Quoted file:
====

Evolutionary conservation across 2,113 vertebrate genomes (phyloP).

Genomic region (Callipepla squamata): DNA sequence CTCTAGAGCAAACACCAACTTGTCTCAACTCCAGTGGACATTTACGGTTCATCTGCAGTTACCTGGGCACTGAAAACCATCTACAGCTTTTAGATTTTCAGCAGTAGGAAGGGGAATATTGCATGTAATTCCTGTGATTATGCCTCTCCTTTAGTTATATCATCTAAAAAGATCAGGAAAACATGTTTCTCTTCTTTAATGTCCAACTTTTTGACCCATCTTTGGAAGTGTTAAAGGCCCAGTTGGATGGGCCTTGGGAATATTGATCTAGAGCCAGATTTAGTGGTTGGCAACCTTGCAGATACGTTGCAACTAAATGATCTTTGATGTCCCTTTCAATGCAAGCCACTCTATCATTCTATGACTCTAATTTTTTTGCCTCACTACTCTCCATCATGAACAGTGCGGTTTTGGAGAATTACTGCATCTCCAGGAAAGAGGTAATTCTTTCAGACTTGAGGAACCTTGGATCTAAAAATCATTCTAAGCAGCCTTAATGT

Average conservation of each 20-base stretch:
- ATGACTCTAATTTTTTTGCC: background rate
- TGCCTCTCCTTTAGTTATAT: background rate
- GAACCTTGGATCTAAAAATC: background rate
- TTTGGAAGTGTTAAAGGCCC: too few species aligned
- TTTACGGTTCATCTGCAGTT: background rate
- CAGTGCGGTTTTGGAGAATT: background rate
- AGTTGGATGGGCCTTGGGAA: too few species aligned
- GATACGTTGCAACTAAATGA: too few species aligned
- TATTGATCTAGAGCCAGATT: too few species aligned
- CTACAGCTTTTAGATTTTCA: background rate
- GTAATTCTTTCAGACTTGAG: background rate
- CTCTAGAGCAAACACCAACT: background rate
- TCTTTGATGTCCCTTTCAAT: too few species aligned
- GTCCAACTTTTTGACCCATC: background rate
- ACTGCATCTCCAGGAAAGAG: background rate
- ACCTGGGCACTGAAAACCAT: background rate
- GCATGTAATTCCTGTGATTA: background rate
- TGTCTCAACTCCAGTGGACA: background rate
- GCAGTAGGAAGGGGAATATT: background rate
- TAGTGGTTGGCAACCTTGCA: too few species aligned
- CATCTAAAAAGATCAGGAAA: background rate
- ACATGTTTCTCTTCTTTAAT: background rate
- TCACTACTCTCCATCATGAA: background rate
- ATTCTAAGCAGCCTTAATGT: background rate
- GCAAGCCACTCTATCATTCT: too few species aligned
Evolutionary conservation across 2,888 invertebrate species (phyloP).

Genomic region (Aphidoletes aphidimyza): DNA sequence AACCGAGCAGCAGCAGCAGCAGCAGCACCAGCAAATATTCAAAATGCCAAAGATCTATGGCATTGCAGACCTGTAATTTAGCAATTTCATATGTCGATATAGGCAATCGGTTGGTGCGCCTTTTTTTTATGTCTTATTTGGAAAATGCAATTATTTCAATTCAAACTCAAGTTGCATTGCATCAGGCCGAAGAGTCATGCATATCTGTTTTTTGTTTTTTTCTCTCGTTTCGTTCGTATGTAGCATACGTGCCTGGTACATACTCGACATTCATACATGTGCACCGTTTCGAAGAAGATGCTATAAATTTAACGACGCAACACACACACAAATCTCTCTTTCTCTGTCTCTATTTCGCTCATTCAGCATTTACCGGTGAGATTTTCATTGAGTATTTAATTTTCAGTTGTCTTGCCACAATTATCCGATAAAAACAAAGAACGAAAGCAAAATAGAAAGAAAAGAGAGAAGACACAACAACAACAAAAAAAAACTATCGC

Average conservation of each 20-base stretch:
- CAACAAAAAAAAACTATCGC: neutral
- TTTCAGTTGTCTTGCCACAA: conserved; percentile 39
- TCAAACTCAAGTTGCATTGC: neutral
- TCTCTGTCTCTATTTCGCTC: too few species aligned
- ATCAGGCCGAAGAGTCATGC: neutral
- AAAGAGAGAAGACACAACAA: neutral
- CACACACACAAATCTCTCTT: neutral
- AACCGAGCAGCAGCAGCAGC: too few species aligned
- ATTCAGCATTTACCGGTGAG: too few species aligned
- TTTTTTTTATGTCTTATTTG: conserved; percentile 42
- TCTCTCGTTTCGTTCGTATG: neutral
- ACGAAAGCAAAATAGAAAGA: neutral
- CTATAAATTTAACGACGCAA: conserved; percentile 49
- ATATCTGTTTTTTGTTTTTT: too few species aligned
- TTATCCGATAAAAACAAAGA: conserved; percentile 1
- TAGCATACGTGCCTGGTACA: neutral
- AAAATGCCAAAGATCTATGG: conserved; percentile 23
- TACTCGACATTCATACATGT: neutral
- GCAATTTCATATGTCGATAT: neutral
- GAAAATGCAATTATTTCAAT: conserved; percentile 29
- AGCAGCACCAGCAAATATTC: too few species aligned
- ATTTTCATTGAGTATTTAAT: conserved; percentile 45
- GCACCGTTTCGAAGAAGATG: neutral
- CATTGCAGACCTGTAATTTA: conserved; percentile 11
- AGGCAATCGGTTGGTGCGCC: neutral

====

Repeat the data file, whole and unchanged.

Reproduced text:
Evolutionary conservation across 2,113 vertebrate genomes (phyloP).

Genomic region (Callipepla squamata): DNA sequence CTCTAGAGCAAACACCAACTTGTCTCAACTCCAGTGGACATTTACGGTTCATCTGCAGTTACCTGGGCACTGAAAACCATCTACAGCTTTTAGATTTTCAGCAGTAGGAAGGGGAATATTGCATGTAATTCCTGTGATTATGCCTCTCCTTTAGTTATATCATCTAAAAAGATCAGGAAAACATGTTTCTCTTCTTTAATGTCCAACTTTTTGACCCATCTTTGGAAGTGTTAAAGGCCCAGTTGGATGGGCCTTGGGAATATTGATCTAGAGCCAGATTTAGTGGTTGGCAACCTTGCAGATACGTTGCAACTAAATGATCTTTGATGTCCCTTTCAATGCAAGCCACTCTATCATTCTATGACTCTAATTTTTTTGCCTCACTACTCTCCATCATGAACAGTGCGGTTTTGGAGAATTACTGCATCTCCAGGAAAGAGGTAATTCTTTCAGACTTGAGGAACCTTGGATCTAAAAATCATTCTAAGCAGCCTTAATGT

Average conservation of each 20-base stretch:
- ATGACTCTAATTTTTTTGCC: background rate
- TGCCTCTCCTTTAGTTATAT: background rate
- GAACCTTGGATCTAAAAATC: background rate
- TTTGGAAGTGTTAAAGGCCC: too few species aligned
- TTTACGGTTCATCTGCAGTT: background rate
- CAGTGCGGTTTTGGAGAATT: background rate
- AGTTGGATGGGCCTTGGGAA: too few species aligned
- GATACGTTGCAACTAAATGA: too few species aligned
- TATTGATCTAGAGCCAGATT: too few species aligned
- CTACAGCTTTTAGATTTTCA: background rate
- GTAATTCTTTCAGACTTGAG: background rate
- CTCTAGAGCAAACACCAACT: background rate
- TCTTTGATGTCCCTTTCAAT: too few species aligned
- GTCCAACTTTTTGACCCATC: background rate
- ACTGCATCTCCAGGAAAGAG: background rate
- ACCTGGGCACTGAAAACCAT: background rate
- GCATGTAATTCCTGTGATTA: background rate
- TGTCTCAACTCCAGTGGACA: background rate
- GCAGTAGGAAGGGGAATATT: background rate
- TAGTGGTTGGCAACCTTGCA: too few species aligned
- CATCTAAAAAGATCAGGAAA: background rate
- ACATGTTTCTCTTCTTTAAT: background rate
- TCACTACTCTCCATCATGAA: background rate
- ATTCTAAGCAGCCTTAATGT: background rate
- GCAAGCCACTCTATCATTCT: too few species aligned
Evolutionary conservation across 2,888 invertebrate species (phyloP).

Genomic region (Aphidoletes aphidimyza): DNA sequence AACCGAGCAGCAGCAGCAGCAGCAGCACCAGCAAATATTCAAAATGCCAAAGATCTATGGCATTGCAGACCTGTAATTTAGCAATTTCATATGTCGATATAGGCAATCGGTTGGTGCGCCTTTTTTTTATGTCTTATTTGGAAAATGCAATTATTTCAATTCAAACTCAAGTTGCATTGCATCAGGCCGAAGAGTCATGCATATCTGTTTTTTGTTTTTTTCTCTCGTTTCGTTCGTATGTAGCATACGTGCCTGGTACATACTCGACATTCATACATGTGCACCGTTTCGAAGAAGATGCTATAAATTTAACGACGCAACACACACACAAATCTCTCTTTCTCTGTCTCTATTTCGCTCATTCAGCATTTACCGGTGAGATTTTCATTGAGTATTTAATTTTCAGTTGTCTTGCCACAATTATCCGATAAAAACAAAGAACGAAAGCAAAATAGAAAGAAAAGAGAGAAGACACAACAACAACAAAAAAAAACTATCGC

Average conservation of each 20-base stretch:
- CAACAAAAAAAAACTATCGC: neutral
- TTTCAGTTGTCTTGCCACAA: conserved; percentile 39
- TCAAACTCAAGTTGCATTGC: neutral
- TCTCTGTCTCTATTTCGCTC: too few species aligned
- ATCAGGCCGAAGAGTCATGC: neutral
- AAAGAGAGAAGACACAACAA: neutral
- CACACACACAAATCTCTCTT: neutral
- AACCGAGCAGCAGCAGCAGC: too few species aligned
- ATTCAGCATTTACCGGTGAG: too few species aligned
- TTTTTTTTATGTCTTATTTG: conserved; percentile 42
- TCTCTCGTTTCGTTCGTATG: neutral
- ACGAAAGCAAAATAGAAAGA: neutral
- CTATAAATTTAACGACGCAA: conserved; percentile 49
- ATATCTGTTTTTTGTTTTTT: too few species aligned
- TTATCCGATAAAAACAAAGA: conserved; percentile 1
- TAGCATACGTGCCTGGTACA: neutral
- AAAATGCCAAAGATCTATGG: conserved; percentile 23
- TACTCGACATTCATACATGT: neutral
- GCAATTTCATATGTCGATAT: neutral
- GAAAATGCAATTATTTCAAT: conserved; percentile 29
- AGCAGCACCAGCAAATATTC: too few species aligned
- ATTTTCATTGAGTATTTAAT: conserved; percentile 45
- GCACCGTTTCGAAGAAGATG: neutral
- CATTGCAGACCTGTAATTTA: conserved; percentile 11
- AGGCAATCGGTTGGTGCGCC: neutral